curated by Ulrke Jagla-Blankenburg.

The Exhibition

Architectonic Forms
The Berlin architect, Philipp von Matt, demonstrates the ambivalent presence of uncompromisingly static architectural structures which – when photographed from a moving car in the streets of Tokyo – become fragile patterns of transience.

The Serial Monotony
of houses is explored in archival aerial views presented by Peter Piller. As photographic and therefore factual works that are void of any apparent traces of human life, they evoke a speculative finality. Equally, the anonymous handyman and model-home aesthetic demonstrated in glossy paintings on cardboard by Stefan Strunden testify to their rigidity beyond habitability and architectural logic.

To erect a place in space and time through a three-dimensional Idea
Horst Münch creates allegedly stable places with hermetic forms containing unsettling hollow spaces. Similarly, the “haunted houses” created by Katharina Jahnke float between fictitious and real nightmares. She explores the theme of houses of destruction that have long lost their original sheltering function. Dwellings of the soul, archaic archetypes which, in their anthropomorphic forms, resemble the birth of long-forgotten prototypes are shown by Leiko Ikemura.
In the tension created between wall and floor tiles that can either stepped upon or are to be avoided Boaz Kaizman creates a subtle, tactile game with impermeable accesses and entrances that demonstrate variations of the room in terms of spatial definition.
In contrast, the single door detached from “a totally isolated room” created by Gregor Schneider evokes an unsettling sense of archetypical hermetic reserve. Similarly, the non-functional awnings objects by Rita McBride assert themselves through a sense of absurd and surreal dignity in their overriding aesthetic presence.

Projections of the “cozy home”
are depicted by Pjotr Dluzniewski in scenes of minute and saccharine domestic tranquility with inherent ironic undertones. In works combining delicate pastel tones and stark white backgrounds Katharina von Hoffs skims the wanderlust allures of “home is where the heart is” in a sparse pictorial language. The drawings by Leif Trenkler depict houses embedded in seemingly endless landscape backdrops that evoke scenes both bucolic and idyllic, which transcend the realm and limitations of temporal, perspective logic. By contrast, the fragile yet immoveable psychological frameworks depicted in the houses drawn by Karl Bohrmann convey immense monumentality.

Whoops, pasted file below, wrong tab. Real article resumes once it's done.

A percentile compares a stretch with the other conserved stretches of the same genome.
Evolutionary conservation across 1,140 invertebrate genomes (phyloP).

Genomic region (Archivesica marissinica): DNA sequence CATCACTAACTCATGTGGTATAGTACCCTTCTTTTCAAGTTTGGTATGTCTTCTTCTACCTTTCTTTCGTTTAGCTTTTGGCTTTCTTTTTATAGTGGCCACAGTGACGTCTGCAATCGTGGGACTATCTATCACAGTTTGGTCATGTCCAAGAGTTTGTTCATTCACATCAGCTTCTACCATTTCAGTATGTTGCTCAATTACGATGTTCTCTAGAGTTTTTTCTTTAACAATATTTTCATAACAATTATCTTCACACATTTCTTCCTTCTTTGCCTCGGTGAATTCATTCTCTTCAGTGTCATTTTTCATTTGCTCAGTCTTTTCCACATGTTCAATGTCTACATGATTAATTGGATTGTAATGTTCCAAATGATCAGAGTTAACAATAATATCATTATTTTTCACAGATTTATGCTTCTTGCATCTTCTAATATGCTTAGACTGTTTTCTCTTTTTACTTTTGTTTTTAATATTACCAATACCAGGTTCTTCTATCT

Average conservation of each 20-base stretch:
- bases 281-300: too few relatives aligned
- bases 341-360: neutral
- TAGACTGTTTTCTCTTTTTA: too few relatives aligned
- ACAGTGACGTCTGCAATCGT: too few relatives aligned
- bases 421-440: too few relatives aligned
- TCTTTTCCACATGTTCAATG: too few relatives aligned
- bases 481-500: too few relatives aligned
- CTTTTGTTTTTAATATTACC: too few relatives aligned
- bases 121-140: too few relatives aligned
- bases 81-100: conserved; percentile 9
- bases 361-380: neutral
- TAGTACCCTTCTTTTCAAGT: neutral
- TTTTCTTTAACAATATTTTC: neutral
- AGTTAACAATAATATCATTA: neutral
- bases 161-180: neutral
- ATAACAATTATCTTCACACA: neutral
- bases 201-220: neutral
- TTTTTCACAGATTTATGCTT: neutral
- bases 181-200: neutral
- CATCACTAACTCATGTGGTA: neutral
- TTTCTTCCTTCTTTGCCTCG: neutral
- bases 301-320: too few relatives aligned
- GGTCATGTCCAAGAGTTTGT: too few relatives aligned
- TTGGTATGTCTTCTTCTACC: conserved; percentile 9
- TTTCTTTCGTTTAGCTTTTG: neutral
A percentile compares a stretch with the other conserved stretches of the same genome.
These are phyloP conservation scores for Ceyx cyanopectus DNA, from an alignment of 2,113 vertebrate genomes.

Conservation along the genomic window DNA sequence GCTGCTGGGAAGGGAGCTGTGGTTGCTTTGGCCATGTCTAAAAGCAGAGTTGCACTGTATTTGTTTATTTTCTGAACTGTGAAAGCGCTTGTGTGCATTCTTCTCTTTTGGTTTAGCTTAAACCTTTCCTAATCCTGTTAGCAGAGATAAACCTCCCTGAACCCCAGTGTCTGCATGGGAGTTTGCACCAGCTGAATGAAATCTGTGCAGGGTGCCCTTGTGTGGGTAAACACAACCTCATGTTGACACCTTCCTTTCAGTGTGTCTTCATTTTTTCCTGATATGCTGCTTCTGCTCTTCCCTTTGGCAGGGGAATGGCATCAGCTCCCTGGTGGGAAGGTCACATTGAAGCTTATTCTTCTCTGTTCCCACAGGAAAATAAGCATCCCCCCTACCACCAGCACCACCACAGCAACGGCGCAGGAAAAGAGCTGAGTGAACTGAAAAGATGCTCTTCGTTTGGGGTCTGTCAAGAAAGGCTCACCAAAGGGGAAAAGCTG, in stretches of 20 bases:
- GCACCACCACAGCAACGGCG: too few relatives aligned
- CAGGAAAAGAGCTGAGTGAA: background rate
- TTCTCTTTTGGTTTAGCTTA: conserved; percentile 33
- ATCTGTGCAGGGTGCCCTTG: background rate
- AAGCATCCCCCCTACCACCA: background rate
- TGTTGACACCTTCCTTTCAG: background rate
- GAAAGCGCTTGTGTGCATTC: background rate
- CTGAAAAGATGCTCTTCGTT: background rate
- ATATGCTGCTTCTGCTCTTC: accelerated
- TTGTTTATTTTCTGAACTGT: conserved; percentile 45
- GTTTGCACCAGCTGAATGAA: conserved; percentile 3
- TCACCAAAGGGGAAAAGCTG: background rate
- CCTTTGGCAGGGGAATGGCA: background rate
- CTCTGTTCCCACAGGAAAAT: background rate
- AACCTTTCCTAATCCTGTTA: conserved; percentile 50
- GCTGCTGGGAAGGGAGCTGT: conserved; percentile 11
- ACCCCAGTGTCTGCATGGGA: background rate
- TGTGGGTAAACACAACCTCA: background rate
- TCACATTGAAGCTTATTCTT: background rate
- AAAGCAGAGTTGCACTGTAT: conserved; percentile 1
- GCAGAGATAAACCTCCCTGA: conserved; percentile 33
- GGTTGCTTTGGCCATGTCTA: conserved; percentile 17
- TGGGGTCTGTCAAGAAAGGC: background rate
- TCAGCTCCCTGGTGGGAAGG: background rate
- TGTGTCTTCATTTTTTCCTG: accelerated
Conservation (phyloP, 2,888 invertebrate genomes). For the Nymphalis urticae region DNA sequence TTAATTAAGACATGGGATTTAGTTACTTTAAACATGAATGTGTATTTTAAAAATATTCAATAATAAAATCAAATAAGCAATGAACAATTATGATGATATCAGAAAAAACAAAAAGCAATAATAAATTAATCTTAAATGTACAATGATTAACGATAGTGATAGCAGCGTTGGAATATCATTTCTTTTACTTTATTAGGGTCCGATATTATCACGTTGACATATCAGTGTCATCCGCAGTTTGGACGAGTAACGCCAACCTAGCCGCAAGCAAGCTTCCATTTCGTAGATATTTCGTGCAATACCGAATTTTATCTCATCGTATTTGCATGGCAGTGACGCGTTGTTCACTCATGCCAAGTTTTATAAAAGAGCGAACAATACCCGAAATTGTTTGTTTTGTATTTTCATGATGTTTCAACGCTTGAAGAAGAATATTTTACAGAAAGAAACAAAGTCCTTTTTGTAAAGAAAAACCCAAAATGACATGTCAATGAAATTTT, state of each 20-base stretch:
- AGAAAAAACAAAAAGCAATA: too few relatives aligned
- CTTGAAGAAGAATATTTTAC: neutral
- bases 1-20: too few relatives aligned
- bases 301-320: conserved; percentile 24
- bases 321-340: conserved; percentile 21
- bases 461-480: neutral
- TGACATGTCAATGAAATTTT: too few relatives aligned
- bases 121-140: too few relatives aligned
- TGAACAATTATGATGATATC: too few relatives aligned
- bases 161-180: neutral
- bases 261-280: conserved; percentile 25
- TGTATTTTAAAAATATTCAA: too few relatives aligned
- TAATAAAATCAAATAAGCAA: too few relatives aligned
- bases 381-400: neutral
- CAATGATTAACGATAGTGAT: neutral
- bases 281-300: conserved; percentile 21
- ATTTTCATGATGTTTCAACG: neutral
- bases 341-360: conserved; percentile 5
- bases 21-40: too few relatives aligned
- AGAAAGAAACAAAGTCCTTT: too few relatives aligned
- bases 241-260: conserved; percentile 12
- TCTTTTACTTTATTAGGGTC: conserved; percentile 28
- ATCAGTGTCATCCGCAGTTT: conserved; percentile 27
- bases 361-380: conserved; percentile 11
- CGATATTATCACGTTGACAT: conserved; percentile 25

Interiors as Mental and Psychological Living Spaces

Ulrike Nattermüller uses her pictures of interiors to communicate the peculiar interaction between figures, objects and ornaments. With the help of perspective distortion and an emphasized two-dimensionality, living space transforms itself into a stencil-like vacuum of immobility. The opposite is demonstrated in the very three-dimensional, daring interior by Peter Sutter in his painted relief-image “My Room”, rendered in the highly private and therefore “inverted perspective” of individual perception. From the vantage point of his very special vision and position as an artist, namely while lying in his bed, he depicts furniture and objects in a surreal, tilted perspective. Sumi Maro's portrays flat stencils of houses which “house” painted pictures of interiors and copied Madonna portraits. His constructed pictures subtly sway between religion and profanity and position the artist between dilettantism and perfectionism.

Border Markers between Fiction and Reality

The Chilean video artist, Edgar Endress, examines a recent incident in which an illegal immigrant was shot by Chilean border guards on Peruvian border. In an extravagant film and video presentation. Endress employs the confrontation of documentary pictures (borrowed from reports shown on Chilean television stations) with timeless images of borders, people and marked territories. By directly comparing these images he transforms allegedly actual news into frozen icons. The “Truth as Fiction” already addressed in the work’s title makes an attempt to place not only the identity of the illegal immigrant but also that of the observer within the framework of abstraction.

Ulrike Jagla-Blankenburg